Two bronze rams, jutting from the bows of ancient warships, sped towards one another. Each quinquereme was powered by 300 rowers, stroking 180 oars. The warships adjusted their headings seeking the best angle of attack. As the rams came abreast, a boarding ramp dropped from one warship. Spanning the gap between vessels and pinning them together with an iron spike, the boarding ramp created a bridge allowing Roman Legionaries to race to the enemy’s deck. The movable ramp, known as the Corvus or the Raven, had been deployed.
It is this extraordinary device that interests me.
First used in 260 B.C., the Roman Navy abandoned the Corvus just four years later. Yet, those four years left questions for scholars and writers who reverse-engineer ancient devices.
Greek historian Polybius described the Corvus as a bridge 36 feet long and 4 feet wide with a parapet on each end. He wrote about the Corvus 77 years after the battle of Mylae using third hand reports. Scholars have debated and drawn other versions of the boarding ramp, attempting to prove the feasibility of Polybius’ Raven. Due to the utilitarian nature of the Legion war machine, I believe the Corvus started out as a much simpler device.
We know the Legions continually improved every invention and made extensive use of specialists. Applying these lessons to the Corvus meant the initial boarding ramp would not have been the final one described by Polybius.
Polybius’ length of 36 feet was adequate. With a Corvus anchored mid-deck, the length allowed for spanning a gap of 12 to 19 feet over the water before pinning the other deck. But the short-range deployment tells us two things about the Corvus’ use. It was dropped when the warships were rowing hard and ram-to-ram distance apart. Thus, it fell fast requiring the Raven to be sturdy and maneuverable.
Polybius’ 4-foot-wide ramp with parapets description seemed heavy and far from an agile device. An unwieldy parapet, balanced high over the deck, made swinging the Corvus difficult and timing the drop a problem. If you have ever held an extension ladder upright, you know the shape is unbalanced and uncontrollable. Imagine the tension and difficulty of handling a wide Corvus with a top structure over the deck of a moving warship. The Legion engineers were inventive so, the historian’s description probably looked nothing like the first design.
Of the 103 warships in the first fleet, only 30 had Corvus ramps. If the Corvus later became a way to deliver large numbers of heavy infantrymen to enemy ships, a 29% start would not be overwhelming. Perhaps the boarding ramp was used for a different reason in the first fleet.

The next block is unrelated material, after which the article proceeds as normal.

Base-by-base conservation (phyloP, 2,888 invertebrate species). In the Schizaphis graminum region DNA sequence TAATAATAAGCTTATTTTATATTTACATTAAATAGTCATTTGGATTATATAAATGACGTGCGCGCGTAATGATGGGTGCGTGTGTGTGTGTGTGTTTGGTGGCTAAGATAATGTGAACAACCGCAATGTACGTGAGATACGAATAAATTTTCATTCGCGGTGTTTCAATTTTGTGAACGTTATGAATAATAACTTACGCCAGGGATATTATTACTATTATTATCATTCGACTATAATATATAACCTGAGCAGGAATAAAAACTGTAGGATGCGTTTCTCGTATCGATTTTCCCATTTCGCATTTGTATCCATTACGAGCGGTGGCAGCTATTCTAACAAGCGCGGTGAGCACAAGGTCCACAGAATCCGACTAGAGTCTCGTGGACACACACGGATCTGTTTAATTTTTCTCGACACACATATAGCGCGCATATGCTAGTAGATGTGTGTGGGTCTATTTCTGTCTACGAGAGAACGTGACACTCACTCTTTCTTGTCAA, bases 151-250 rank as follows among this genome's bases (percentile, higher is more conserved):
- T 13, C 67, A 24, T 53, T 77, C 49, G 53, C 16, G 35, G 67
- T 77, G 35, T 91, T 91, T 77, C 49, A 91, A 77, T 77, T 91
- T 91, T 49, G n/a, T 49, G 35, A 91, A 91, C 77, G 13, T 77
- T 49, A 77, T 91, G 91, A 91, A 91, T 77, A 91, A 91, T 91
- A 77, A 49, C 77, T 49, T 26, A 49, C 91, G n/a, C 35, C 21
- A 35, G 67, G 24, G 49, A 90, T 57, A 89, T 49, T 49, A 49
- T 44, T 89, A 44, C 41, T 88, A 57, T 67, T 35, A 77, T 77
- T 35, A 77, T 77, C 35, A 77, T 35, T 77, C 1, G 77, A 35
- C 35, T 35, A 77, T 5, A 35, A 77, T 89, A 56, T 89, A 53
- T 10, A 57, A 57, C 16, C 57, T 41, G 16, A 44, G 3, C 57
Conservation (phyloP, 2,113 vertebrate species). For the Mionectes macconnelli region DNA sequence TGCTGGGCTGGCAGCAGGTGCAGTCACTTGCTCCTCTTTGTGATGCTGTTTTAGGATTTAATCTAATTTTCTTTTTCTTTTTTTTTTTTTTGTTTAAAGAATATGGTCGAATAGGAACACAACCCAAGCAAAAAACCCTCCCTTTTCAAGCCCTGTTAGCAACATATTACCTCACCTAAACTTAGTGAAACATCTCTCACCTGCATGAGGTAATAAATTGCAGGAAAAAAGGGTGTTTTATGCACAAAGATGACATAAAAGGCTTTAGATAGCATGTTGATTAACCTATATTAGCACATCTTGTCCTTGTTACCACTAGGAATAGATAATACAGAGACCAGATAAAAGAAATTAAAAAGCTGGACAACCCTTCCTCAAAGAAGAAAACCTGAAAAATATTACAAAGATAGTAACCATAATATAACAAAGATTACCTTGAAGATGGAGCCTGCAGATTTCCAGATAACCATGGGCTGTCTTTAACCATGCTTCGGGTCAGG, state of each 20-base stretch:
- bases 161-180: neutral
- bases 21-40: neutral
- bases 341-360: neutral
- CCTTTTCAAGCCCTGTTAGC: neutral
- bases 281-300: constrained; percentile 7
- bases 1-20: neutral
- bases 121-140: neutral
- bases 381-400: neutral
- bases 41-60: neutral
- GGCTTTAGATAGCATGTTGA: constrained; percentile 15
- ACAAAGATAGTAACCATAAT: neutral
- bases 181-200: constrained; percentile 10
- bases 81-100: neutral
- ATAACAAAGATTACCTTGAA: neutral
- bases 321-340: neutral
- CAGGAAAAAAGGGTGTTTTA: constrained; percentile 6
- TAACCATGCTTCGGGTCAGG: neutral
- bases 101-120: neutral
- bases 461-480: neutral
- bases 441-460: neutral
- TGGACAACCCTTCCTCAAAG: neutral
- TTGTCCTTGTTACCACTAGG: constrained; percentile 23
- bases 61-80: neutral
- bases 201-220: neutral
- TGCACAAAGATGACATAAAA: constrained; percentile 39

Suppose the Legion fleet used trained boarders. Legion specialists and a rough boarding ramp to test the theory would explain the low percentage of Corvus in the first fleet. Legionaries were trained to run a narrow ramp, reach, and protect grappling hook lines on the enemy’s deck. Once the ships were stopped by the spike of the Corvus, and pulled close together by ropes, the heavy infantrymen would cross over. So, my concept for the initial Corvus was a manageable beam that could be deployed rapidly and specialists to successfully use it.
Eventually the Romans became better sailors and their ship handling improved. With those advancements, the boarding ramp became unnecessary. Or they grew cautious of the number of warships equipped with the ramps that sank in rough weather. No matter the reason, after four years of service, the Roman Navy retired the Corvus. They left no first-hand details of the Raven’s construction, and so we have only Polybius’ report.
J. Clifton Slater
I am J. Clifton Slater and I write Military Adventure both Future and Ancient.
The question of how the Legionaries heard commands while in combat came to me while doing research for my historical adventure series. The Clay Warrior Stories are books set in the framework of the First Punic War. They are epic tales designed to make you want to strap on a shield, grab a gladius, and join a Century’s battle line.
Available on Amazon.com in paperback, Kindle, and Kindle Unlimited.
Clay Warrior Stories
Set in the backdrop of the 1st Punic War, the books tell the tales of a hot-headed young swordsman in the growing Republic.
The Clay Warrior Stories are Available at Amazon.com in paperback, on Kindle, and Kindle Unlimited.